Higher Education and Research Bill: Commons stages

28 April 2017

Both the House of Commons and the House of Lords have agreed on the text of the Higher Education and Research Bill. The Bill received Royal Assent on 27 April 2017 becoming an Act of Parliament (law).

Higher Education and Research Bill 2016-17

Summary of the Bill

The Higher Education and Research Bill aims to:

  • make provision about higher education and research
  • make provision about alternative payments to students in higher or further education.

Keep up to date with all the proceedings and documentation, including amendment papers, on the Higher Education and Research Bill and find out how a Bill becomes an Act of Parliament.

Higher Education and Research Bill: Commons stages

Royal Assent

The Higher Education & Research Bill received Royal Assent on 27 April 2017, becoming an Act of Parliament (law).

Consideration of Lords amendments

MPs disagreed to some Lords amendments to the Higher Education & Research Bill. The Bill then returned to the Lords for further consideration. The House of Lords agreed to the Commons amendments and the Bill received Royal Assent on 27 April 2017.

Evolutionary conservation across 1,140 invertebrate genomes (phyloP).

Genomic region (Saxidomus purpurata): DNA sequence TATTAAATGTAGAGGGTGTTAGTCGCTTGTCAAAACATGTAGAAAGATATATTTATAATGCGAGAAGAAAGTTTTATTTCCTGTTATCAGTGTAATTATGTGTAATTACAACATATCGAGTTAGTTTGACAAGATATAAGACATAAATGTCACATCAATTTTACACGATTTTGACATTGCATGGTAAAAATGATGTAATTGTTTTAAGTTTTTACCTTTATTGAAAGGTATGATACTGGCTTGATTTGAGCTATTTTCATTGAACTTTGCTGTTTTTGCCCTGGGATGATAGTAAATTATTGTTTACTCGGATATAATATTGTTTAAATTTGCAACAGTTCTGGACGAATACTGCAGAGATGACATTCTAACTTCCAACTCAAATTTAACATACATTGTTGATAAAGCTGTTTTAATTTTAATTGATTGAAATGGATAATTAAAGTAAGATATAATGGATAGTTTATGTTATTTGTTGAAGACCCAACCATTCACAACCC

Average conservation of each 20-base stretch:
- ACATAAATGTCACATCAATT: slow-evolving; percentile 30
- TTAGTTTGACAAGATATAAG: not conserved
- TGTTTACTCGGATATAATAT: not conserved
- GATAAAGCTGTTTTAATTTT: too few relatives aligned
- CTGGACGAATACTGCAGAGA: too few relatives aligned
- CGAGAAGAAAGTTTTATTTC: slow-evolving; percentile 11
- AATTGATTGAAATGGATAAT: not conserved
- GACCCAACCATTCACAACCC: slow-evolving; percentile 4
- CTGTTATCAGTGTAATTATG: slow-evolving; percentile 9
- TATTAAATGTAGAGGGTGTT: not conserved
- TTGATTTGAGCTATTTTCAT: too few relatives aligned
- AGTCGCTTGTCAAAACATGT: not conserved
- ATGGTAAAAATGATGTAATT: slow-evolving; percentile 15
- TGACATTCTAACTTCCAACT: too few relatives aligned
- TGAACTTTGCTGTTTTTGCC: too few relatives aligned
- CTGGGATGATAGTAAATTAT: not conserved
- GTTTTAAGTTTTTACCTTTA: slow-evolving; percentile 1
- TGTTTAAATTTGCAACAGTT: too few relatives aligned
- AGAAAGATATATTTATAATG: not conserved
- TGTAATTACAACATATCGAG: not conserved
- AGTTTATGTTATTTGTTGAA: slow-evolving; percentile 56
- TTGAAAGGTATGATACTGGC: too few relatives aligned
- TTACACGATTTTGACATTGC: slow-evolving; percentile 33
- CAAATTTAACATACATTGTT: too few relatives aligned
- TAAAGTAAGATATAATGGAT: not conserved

Commons remaining stages (Report stage and Third Reading)

Both the Report stage and Third Reading took place on 21 November 2016.

The Bill was amended at Report stage and passed its Third Reading following a vote (Ayes 279, Noes 214). The Bill then returned to the House of Lords for further consideration.

Committee stage

The Higher Education and Research Bill Public Bill Committee gathered written evidence and considered the Bill from 6 September to 18 October 2016. The Public Bill Committee then reported the Bill to the House with amendments.

Find out more about the work of the Public Bill Committee.

Second Reading

MPs debated the Second the Second Reading of the Bill on 19 July 2016. The Bill passed Second Reading following a vote (Ayes 294, Noes 258)

Related information

House of Commons Library analysis

The House of Commons Library produces briefing papers to inform MPs and their staff of key issues. The papers contain factual information and a range of opinions on each subject, and aim to be politically impartial.

The Library published a briefing paper for Committee stage.

Watching proceedings from the public gallery

UK residents and overseas visitors can watch proceedings in the House of Commons by visiting the public gallery.

Image: iStock

Follow @HouseofCommons on Twitter for updates on the UK House of Commons Chamber.

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